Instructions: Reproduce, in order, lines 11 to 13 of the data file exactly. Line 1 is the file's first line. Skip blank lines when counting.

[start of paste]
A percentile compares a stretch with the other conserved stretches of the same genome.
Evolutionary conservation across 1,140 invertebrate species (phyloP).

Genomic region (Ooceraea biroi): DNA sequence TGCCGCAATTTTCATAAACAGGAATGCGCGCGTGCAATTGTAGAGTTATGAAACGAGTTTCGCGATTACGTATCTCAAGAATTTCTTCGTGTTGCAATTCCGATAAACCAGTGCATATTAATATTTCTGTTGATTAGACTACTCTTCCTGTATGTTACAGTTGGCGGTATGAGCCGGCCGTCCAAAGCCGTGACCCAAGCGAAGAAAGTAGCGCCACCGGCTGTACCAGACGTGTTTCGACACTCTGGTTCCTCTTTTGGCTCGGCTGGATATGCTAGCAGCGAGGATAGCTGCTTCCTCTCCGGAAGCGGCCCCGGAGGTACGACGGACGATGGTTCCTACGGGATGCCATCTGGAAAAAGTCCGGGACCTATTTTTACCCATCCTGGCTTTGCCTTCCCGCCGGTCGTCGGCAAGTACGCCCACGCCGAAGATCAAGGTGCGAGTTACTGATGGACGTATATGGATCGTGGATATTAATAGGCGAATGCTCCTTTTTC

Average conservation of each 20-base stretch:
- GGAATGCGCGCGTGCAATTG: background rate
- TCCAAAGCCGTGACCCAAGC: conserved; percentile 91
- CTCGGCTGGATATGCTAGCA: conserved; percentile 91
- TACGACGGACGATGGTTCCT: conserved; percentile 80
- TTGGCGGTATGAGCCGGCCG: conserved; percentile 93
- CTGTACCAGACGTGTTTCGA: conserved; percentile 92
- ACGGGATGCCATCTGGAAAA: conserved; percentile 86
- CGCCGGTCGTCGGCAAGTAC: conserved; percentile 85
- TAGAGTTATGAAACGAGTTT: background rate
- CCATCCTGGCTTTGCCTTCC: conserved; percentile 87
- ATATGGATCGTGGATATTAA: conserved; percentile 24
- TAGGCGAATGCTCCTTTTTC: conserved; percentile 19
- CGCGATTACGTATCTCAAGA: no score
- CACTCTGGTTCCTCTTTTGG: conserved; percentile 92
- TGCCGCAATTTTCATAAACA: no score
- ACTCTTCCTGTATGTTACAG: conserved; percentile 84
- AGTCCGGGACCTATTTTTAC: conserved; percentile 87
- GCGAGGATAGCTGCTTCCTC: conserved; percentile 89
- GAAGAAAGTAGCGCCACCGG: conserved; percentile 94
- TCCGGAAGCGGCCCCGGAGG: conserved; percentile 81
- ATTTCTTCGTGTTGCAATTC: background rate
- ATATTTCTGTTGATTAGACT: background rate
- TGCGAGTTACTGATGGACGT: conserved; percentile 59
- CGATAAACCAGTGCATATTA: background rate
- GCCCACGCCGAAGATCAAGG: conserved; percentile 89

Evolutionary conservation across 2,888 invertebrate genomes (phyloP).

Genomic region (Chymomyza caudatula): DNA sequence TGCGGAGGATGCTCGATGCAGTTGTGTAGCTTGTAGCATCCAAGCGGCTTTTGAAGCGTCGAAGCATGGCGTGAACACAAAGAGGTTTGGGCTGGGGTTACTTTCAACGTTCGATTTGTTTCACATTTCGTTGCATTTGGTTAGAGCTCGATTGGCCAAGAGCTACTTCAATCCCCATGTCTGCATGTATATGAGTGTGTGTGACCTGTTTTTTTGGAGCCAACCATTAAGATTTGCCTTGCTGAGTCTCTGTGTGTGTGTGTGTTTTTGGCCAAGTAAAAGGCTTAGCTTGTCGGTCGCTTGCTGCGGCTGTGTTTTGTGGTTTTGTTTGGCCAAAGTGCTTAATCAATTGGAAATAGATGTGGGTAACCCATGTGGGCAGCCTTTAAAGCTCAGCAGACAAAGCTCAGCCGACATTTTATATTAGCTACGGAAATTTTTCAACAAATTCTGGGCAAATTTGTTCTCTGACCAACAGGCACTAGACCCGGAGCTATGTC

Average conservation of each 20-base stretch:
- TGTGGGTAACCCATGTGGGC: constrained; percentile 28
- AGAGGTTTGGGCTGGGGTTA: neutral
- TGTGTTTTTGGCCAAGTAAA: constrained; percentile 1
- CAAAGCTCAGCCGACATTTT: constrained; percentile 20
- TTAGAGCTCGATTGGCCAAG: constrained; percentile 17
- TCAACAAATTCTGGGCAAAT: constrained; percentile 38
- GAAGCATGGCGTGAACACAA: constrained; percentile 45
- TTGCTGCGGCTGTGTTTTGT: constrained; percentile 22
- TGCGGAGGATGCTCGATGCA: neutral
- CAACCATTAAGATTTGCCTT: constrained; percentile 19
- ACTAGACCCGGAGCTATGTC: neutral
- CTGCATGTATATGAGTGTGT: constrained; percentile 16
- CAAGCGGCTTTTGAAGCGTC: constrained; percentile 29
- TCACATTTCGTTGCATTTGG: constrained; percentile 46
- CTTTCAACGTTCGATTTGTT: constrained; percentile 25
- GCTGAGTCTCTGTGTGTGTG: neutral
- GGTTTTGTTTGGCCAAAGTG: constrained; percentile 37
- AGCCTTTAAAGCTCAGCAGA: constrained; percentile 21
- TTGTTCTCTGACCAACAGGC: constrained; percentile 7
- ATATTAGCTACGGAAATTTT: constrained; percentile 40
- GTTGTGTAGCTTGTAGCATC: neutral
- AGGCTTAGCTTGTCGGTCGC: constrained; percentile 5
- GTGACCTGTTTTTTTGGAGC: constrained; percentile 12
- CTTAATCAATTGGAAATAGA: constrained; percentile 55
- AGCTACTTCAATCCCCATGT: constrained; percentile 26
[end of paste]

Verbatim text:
- ACGGGATGCCATCTGGAAAA: conserved; percentile 86
- CGCCGGTCGTCGGCAAGTAC: conserved; percentile 85
- TAGAGTTATGAAACGAGTTT: background rate